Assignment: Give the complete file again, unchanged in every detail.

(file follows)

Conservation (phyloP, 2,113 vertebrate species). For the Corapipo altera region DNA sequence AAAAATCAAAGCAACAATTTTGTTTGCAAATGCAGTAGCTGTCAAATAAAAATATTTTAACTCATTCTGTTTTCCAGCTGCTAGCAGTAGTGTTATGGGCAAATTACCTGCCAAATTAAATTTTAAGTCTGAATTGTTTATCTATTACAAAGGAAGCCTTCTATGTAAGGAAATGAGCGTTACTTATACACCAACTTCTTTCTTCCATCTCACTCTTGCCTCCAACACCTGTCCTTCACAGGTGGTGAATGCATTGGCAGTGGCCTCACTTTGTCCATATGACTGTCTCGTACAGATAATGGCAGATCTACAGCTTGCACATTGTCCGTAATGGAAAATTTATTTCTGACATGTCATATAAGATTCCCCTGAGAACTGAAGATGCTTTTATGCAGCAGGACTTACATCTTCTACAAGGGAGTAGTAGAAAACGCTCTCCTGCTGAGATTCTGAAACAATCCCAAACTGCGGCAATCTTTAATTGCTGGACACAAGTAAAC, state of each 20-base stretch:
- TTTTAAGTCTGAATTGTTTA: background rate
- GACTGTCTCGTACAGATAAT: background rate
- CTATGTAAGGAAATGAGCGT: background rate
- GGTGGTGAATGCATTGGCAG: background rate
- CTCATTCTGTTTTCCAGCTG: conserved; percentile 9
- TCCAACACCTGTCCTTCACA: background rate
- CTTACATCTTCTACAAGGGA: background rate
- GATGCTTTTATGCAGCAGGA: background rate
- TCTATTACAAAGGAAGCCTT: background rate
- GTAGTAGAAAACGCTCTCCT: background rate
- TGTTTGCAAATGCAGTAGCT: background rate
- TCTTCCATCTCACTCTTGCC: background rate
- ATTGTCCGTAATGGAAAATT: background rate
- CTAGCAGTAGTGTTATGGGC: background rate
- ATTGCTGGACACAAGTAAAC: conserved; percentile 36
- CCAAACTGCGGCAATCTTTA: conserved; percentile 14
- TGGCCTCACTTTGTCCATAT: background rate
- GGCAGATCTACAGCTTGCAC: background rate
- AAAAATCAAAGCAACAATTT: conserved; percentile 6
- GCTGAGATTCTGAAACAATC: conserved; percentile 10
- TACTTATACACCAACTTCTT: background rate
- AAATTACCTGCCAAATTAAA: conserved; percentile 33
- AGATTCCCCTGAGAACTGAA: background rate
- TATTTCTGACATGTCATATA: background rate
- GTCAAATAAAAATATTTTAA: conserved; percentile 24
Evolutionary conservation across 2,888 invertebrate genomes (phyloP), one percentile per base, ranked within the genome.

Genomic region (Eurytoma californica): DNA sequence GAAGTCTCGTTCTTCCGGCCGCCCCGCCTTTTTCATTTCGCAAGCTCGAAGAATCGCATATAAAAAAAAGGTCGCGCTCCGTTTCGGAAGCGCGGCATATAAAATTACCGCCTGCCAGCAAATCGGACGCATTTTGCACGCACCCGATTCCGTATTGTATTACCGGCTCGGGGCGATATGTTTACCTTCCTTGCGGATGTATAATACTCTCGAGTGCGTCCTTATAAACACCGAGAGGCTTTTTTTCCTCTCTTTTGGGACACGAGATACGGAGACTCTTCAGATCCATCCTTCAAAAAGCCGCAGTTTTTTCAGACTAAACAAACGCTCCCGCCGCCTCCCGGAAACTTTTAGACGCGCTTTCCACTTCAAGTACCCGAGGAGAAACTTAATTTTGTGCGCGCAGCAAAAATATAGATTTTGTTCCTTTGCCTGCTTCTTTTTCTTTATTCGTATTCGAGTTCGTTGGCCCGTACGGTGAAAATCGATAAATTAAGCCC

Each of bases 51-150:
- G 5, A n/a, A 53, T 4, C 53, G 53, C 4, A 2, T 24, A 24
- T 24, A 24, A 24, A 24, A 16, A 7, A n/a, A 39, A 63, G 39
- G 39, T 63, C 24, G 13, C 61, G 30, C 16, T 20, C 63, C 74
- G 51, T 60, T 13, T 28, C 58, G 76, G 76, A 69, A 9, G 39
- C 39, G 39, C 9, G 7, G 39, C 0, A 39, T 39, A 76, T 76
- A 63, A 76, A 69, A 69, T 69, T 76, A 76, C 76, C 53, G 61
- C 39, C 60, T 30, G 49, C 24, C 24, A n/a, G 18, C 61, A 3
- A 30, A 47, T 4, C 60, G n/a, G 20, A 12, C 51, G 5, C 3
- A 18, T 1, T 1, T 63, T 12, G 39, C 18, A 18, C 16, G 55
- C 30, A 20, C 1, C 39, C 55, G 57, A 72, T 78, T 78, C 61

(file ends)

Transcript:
Conservation (phyloP, 2,113 vertebrate species). For the Corapipo altera region DNA sequence AAAAATCAAAGCAACAATTTTGTTTGCAAATGCAGTAGCTGTCAAATAAAAATATTTTAACTCATTCTGTTTTCCAGCTGCTAGCAGTAGTGTTATGGGCAAATTACCTGCCAAATTAAATTTTAAGTCTGAATTGTTTATCTATTACAAAGGAAGCCTTCTATGTAAGGAAATGAGCGTTACTTATACACCAACTTCTTTCTTCCATCTCACTCTTGCCTCCAACACCTGTCCTTCACAGGTGGTGAATGCATTGGCAGTGGCCTCACTTTGTCCATATGACTGTCTCGTACAGATAATGGCAGATCTACAGCTTGCACATTGTCCGTAATGGAAAATTTATTTCTGACATGTCATATAAGATTCCCCTGAGAACTGAAGATGCTTTTATGCAGCAGGACTTACATCTTCTACAAGGGAGTAGTAGAAAACGCTCTCCTGCTGAGATTCTGAAACAATCCCAAACTGCGGCAATCTTTAATTGCTGGACACAAGTAAAC, state of each 20-base stretch:
- TTTTAAGTCTGAATTGTTTA: background rate
- GACTGTCTCGTACAGATAAT: background rate
- CTATGTAAGGAAATGAGCGT: background rate
- GGTGGTGAATGCATTGGCAG: background rate
- CTCATTCTGTTTTCCAGCTG: conserved; percentile 9
- TCCAACACCTGTCCTTCACA: background rate
- CTTACATCTTCTACAAGGGA: background rate
- GATGCTTTTATGCAGCAGGA: background rate
- TCTATTACAAAGGAAGCCTT: background rate
- GTAGTAGAAAACGCTCTCCT: background rate
- TGTTTGCAAATGCAGTAGCT: background rate
- TCTTCCATCTCACTCTTGCC: background rate
- ATTGTCCGTAATGGAAAATT: background rate
- CTAGCAGTAGTGTTATGGGC: background rate
- ATTGCTGGACACAAGTAAAC: conserved; percentile 36
- CCAAACTGCGGCAATCTTTA: conserved; percentile 14
- TGGCCTCACTTTGTCCATAT: background rate
- GGCAGATCTACAGCTTGCAC: background rate
- AAAAATCAAAGCAACAATTT: conserved; percentile 6
- GCTGAGATTCTGAAACAATC: conserved; percentile 10
- TACTTATACACCAACTTCTT: background rate
- AAATTACCTGCCAAATTAAA: conserved; percentile 33
- AGATTCCCCTGAGAACTGAA: background rate
- TATTTCTGACATGTCATATA: background rate
- GTCAAATAAAAATATTTTAA: conserved; percentile 24
Evolutionary conservation across 2,888 invertebrate genomes (phyloP), one percentile per base, ranked within the genome.

Genomic region (Eurytoma californica): DNA sequence GAAGTCTCGTTCTTCCGGCCGCCCCGCCTTTTTCATTTCGCAAGCTCGAAGAATCGCATATAAAAAAAAGGTCGCGCTCCGTTTCGGAAGCGCGGCATATAAAATTACCGCCTGCCAGCAAATCGGACGCATTTTGCACGCACCCGATTCCGTATTGTATTACCGGCTCGGGGCGATATGTTTACCTTCCTTGCGGATGTATAATACTCTCGAGTGCGTCCTTATAAACACCGAGAGGCTTTTTTTCCTCTCTTTTGGGACACGAGATACGGAGACTCTTCAGATCCATCCTTCAAAAAGCCGCAGTTTTTTCAGACTAAACAAACGCTCCCGCCGCCTCCCGGAAACTTTTAGACGCGCTTTCCACTTCAAGTACCCGAGGAGAAACTTAATTTTGTGCGCGCAGCAAAAATATAGATTTTGTTCCTTTGCCTGCTTCTTTTTCTTTATTCGTATTCGAGTTCGTTGGCCCGTACGGTGAAAATCGATAAATTAAGCCC

Each of bases 51-150:
- G 5, A n/a, A 53, T 4, C 53, G 53, C 4, A 2, T 24, A 24
- T 24, A 24, A 24, A 24, A 16, A 7, A n/a, A 39, A 63, G 39
- G 39, T 63, C 24, G 13, C 61, G 30, C 16, T 20, C 63, C 74
- G 51, T 60, T 13, T 28, C 58, G 76, G 76, A 69, A 9, G 39
- C 39, G 39, C 9, G 7, G 39, C 0, A 39, T 39, A 76, T 76
- A 63, A 76, A 69, A 69, T 69, T 76, A 76, C 76, C 53, G 61
- C 39, C 60, T 30, G 49, C 24, C 24, A n/a, G 18, C 61, A 3
- A 30, A 47, T 4, C 60, G n/a, G 20, A 12, C 51, G 5, C 3
- A 18, T 1, T 1, T 63, T 12, G 39, C 18, A 18, C 16, G 55
- C 30, A 20, C 1, C 39, C 55, G 57, A 72, T 78, T 78, C 61